Driving dynamics were good for a basic car of the price.  You're not going to get isolation from the roadway at this price point but Hyundai has a way of letting the road feel through without being harsh, and with light & quick steering felt a bit like a go-kart with a roof.  Power is also decent for a car this size at low speeds, meaning it's great for zipping around in city traffic.

The shifter was quite low to the floor, however, and with my shoulders set so high above made me have to lean over to use the manual shift mode.  I really enjoy that feature in my wife's CX-7, where the shifter is just above and to the right of my knee.  But the Accent's is not only low, engaging the manual mode involves moving the shifter to the right, creating further distance from the driver.

I'm not sure if it's just my preference, but I prefer yanking back on the shifter to go up a gear.  It reminds me of the 1-2 shift on a true manual. Hyundai opted to switch this in the Accent, with a push forward for an up shift.  This may match rally car sequential gearboxes, but since the placement doesn't it just feels awkward.

Under the hood everything important is right up top and accessible, and there's plenty of room between the engine front and the body's wheel well to change a belt, when it becomes necessary.

The rear seats fold down, but with the car's thicker structure built around the top of the opening it's more like a pass through than combining the trunk and back seat area into one continuous storage space.  The trunk opening isn't huge, but the trunk space is good for a car this size.  The other letdown in the trunk regards the keyhole, without an electronic lock or latch handle, the trunk is a simple "insert the key and turn to open" style.  That's perfectly acceptable, and part of the reason Hyundai's Accent has been a value leader for generations, but their placement of the key hole in the middle of a wide open space to the right of the license plate seems like it'd result in a lot of key scratches just below it on the back of the car.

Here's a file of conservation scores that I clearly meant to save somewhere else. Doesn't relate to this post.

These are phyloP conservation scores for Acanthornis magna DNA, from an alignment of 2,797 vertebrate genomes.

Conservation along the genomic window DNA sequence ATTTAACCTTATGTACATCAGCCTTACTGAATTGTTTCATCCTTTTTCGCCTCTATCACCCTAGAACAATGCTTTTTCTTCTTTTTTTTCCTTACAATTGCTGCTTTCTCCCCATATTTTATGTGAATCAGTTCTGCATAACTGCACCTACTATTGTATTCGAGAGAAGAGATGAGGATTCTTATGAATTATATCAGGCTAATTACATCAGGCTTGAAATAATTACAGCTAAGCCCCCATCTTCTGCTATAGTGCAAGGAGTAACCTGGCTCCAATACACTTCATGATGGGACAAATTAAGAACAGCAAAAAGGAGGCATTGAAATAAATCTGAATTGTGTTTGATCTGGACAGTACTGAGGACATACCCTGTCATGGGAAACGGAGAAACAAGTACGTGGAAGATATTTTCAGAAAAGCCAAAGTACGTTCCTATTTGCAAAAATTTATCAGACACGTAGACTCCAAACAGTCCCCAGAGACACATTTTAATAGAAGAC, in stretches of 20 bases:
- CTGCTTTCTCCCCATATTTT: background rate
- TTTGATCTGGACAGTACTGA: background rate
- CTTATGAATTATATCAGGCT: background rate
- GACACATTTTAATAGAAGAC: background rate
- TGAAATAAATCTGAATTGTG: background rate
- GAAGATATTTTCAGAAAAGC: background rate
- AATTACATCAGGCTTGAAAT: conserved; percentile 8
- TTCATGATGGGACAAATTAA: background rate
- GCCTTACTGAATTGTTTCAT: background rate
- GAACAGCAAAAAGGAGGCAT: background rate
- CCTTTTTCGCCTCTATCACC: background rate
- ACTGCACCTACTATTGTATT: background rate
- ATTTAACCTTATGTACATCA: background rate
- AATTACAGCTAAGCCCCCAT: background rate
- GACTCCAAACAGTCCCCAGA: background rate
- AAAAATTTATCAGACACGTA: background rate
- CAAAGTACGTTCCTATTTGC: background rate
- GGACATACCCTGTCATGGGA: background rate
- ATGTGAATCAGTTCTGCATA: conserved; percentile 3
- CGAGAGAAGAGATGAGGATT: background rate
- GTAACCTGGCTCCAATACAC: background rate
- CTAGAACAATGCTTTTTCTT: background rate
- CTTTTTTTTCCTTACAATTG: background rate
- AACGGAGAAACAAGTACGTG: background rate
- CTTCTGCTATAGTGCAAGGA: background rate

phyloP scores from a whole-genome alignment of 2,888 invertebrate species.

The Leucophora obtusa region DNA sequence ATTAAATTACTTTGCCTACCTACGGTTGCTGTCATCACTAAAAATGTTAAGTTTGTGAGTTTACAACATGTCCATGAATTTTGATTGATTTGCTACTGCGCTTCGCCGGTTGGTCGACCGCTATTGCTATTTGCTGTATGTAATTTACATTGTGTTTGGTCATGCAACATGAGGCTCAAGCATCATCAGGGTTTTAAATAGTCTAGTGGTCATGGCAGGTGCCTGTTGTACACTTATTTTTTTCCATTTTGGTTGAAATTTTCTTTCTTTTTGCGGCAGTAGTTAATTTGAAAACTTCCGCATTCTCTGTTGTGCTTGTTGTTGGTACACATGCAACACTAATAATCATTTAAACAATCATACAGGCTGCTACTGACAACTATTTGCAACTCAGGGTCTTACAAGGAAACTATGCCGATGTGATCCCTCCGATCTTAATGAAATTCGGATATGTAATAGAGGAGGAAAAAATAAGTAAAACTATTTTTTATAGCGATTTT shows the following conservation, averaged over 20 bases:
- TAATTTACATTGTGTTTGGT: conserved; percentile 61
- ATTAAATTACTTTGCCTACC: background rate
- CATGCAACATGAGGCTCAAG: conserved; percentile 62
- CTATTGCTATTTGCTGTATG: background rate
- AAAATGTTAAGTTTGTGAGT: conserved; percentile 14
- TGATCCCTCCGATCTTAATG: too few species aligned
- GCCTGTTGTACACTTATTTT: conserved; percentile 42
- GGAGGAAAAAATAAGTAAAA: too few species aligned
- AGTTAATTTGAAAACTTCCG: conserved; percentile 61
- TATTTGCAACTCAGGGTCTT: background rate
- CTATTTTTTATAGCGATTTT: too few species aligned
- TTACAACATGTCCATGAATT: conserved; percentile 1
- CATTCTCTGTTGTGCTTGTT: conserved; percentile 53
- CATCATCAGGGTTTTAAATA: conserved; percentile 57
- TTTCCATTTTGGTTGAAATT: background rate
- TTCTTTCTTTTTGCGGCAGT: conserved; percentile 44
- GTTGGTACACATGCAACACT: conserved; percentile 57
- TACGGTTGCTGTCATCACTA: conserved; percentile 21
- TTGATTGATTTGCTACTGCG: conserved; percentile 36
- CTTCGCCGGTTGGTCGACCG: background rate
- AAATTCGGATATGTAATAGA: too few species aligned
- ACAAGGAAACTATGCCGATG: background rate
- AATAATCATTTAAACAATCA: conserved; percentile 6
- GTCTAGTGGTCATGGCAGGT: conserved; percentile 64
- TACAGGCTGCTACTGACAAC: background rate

Oh, and the plastic bag that the owner's manual came in was so cheap that they might have been better off just leaving the books in the glove box unprotected.  It felt like it was cut out of a cheap camp poncho.

But then a Hyundai Accent is never really about anything more than basic transportation, and you have to accept that not every car can do all things.  So accepting the limitations of overall size and scant back seat headroom, for the subcompact class that's really made for one driver of average height to go to and fro and possibly on a date with one other person of average height (and later to bring along a small child in a booster seat if the dating goes well) in a city of decent size and lower speed limits, this is still the class leader.

And while I can still reach the top shelf in the pantry, I'm a little sad to know that one of my first and favorite cars is no longer a possibility for me again.